Wine Picks, December 2009

Posted on December 1, 2009 – 4:13 PM | by OldManFoster
  • Share

MorgonwebLouis-Claude Desvignes, “Javernières”
Morgon 2006
58 Degrees and Holding $24.99

You know a family has been in the business of making wine for a long time if their surname means “the vines.”  Indeed the Desvignes family has been making wine in Morgon – one of the ten crus, or villages, in the Beaujolais region of eastern France – for eight generations.  Many of the cru Beaujolais are light-bodied wines meant to be drunk while relatively young and fresh, but Morgon produces fuller-bodied wines which benefit from a few years of bottle age.  With time the wine takes on “Burgundian” qualities, which means that although its made from the fruity Gamay grape, it becomes more like earthy, woodsy Pinot Noir from Burgundy.  A neologism has popped up in Beaujolais describing this process: “to pinotize.”  The wines are fuller-bodied because the vineyards in Morgon have better sun exposure and soil of clay and schist. Fans of Morgon may be familiar with a hillside called Côte-du-Py where the wines are particularly dense, but Louis Claude Desvignes’s Morgon is from a plot within the Côte-du-Py called Javernières that produces fruit superior to that of neighboring vineyards. This bottle from the 2006 vintage is pleasantly austere, tasting of black currant and earth. It’s on its way toward pinotization but isn’t as silky as it eventually will be. Another year of bottle age might get it there, but if you want to drink it with your Beef Wellington this Christmas I recommend decanting (a glass pitcher will do just fine if you don’t have an actual decanter) the wine for an hour or two before the meal.  As it opens up, notes of cocoa and sous-bois present themselves, and this elegant and energetic wine becomes an absolute joy.

zellenbergwebMarc Tempé, “Zellenberg”
Alsace Pinot Blanc 2006
58 Degrees and Holding $24.99

There are winemakers who are steadfast in their commitment to conventionalism while others forge ahead experimentally. The French wine region of Alsace houses both ends of the spectrum and Marc Tempé would be considered one of the latter types. Conventional and experimental are relative terms however, and often the experimentalists find their way back to a truly traditional way of making wine, to what was conventional a hundred or more years ago. The grapes for Tempé’s Pinot Blanc from the village of Zellenberg are hand-harvested from old vines raised without chemical intervention and allowed to ferment with their own wild yeasts.  He doesn’t add sugar or acid to the wine, additives that have unfortunately become conventional in the last half-century or so.  The wine is fermented and matured in large oak foudres, traditional oval shaped casks, for a year or more (many winemakers take as little as two weeks or a few months), letting the wine remain in contact with its lees, which according to the winemaker, emphasizes the minerality and terroir of the wine.  The wine is labeled Pinot Blanc but it is actually a third Auxerrois.  These two grapes are often blended together because Auxerrois contributes body, richness, and aroma to the lean, crisp, and relatively neutral Pinot Blanc.  The wine smells and tastes best if you let it warm up from refrigerator temperature.  An earthy, refreshing and robust wine full of ginger and apple scents, it is an excellent match for any winter meal. It was spectacular with pan-fried pork chops and sage butter, but it would also be perfect with an Alsatian Christmas goose (see Jeffrey Steingarten’s recipe in It Must Have Been Something I Ate).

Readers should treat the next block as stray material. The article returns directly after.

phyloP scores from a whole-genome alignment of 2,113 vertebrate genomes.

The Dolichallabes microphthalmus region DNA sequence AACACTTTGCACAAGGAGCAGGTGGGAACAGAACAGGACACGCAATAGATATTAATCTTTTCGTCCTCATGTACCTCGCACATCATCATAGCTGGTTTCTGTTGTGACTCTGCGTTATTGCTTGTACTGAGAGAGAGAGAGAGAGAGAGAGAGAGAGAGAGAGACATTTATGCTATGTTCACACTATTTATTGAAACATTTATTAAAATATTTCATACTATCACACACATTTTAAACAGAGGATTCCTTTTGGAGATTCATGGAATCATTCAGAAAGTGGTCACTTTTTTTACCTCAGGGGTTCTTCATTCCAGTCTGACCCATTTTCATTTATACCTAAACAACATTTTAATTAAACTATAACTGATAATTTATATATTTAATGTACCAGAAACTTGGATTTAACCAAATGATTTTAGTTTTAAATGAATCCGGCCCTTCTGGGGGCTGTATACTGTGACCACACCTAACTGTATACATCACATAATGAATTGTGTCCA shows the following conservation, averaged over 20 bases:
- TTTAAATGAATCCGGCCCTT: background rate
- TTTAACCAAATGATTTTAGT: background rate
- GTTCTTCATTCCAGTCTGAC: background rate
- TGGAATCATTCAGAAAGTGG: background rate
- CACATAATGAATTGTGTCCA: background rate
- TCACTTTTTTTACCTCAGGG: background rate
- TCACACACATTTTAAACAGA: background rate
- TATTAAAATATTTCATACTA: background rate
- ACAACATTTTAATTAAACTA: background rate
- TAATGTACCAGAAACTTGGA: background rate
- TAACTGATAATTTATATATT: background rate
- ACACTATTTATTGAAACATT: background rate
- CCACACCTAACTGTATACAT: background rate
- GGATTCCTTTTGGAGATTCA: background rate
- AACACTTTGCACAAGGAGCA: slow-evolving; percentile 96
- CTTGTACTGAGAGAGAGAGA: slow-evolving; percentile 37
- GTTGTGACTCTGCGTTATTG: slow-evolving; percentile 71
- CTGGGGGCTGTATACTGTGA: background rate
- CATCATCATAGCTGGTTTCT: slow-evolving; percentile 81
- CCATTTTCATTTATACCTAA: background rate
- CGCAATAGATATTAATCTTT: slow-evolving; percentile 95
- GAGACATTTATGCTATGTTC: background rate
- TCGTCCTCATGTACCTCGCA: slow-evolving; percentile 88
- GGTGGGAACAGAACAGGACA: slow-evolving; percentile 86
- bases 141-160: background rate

Tags: , ,

Post a Comment